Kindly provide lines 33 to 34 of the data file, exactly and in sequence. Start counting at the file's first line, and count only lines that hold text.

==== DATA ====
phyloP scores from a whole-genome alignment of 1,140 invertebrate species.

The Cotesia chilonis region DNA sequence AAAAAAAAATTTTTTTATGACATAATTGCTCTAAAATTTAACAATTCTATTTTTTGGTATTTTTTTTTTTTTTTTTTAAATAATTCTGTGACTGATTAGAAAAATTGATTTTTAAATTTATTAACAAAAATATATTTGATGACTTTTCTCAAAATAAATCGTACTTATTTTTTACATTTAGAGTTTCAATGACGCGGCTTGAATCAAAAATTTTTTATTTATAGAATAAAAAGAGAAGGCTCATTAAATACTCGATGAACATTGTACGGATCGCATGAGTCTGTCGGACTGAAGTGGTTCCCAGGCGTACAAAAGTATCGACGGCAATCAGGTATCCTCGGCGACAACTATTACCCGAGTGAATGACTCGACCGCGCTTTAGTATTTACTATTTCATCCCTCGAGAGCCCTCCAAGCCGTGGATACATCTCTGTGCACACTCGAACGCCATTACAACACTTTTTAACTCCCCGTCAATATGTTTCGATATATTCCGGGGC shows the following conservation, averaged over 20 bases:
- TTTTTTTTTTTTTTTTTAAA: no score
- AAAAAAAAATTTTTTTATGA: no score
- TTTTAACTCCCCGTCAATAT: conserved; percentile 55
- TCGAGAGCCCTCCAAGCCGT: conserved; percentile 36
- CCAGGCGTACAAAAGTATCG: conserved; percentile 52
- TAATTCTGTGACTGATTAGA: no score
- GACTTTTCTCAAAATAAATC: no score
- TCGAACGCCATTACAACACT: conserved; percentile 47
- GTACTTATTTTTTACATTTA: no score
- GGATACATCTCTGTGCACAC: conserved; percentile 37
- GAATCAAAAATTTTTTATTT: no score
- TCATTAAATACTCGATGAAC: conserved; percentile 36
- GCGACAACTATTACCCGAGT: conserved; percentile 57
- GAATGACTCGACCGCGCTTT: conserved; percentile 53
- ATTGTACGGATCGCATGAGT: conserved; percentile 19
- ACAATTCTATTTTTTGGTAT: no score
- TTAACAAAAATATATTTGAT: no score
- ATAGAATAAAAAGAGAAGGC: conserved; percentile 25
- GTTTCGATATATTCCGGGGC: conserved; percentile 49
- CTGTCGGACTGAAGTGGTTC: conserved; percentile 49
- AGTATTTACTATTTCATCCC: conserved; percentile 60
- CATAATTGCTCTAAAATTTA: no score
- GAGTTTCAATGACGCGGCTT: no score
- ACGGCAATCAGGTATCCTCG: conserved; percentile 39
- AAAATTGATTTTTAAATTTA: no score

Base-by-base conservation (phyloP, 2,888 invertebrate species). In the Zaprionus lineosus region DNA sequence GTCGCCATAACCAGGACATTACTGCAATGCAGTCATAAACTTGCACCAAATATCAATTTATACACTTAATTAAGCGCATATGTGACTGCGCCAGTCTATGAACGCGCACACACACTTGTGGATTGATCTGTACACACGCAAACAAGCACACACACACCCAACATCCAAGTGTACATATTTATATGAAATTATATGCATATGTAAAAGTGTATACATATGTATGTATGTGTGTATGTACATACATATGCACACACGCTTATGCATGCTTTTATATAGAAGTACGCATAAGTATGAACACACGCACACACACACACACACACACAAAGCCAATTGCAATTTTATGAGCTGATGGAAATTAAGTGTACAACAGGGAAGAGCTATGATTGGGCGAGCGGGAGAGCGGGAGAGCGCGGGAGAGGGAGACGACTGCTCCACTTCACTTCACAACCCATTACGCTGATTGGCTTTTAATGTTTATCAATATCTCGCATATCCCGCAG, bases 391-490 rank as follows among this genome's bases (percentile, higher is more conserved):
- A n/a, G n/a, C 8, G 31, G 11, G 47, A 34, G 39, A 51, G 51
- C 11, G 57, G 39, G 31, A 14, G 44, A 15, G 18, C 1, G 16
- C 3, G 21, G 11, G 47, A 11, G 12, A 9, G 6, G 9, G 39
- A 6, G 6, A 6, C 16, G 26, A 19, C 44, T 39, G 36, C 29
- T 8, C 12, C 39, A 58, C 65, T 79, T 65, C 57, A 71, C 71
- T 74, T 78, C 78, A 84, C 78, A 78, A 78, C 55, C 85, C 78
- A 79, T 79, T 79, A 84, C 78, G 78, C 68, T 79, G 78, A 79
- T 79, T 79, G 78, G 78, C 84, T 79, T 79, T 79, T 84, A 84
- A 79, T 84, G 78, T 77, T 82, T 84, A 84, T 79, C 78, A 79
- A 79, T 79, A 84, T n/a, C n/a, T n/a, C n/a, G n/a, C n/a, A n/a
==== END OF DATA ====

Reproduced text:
- T 8, C 12, C 39, A 58, C 65, T 79, T 65, C 57, A 71, C 71
- T 74, T 78, C 78, A 84, C 78, A 78, A 78, C 55, C 85, C 78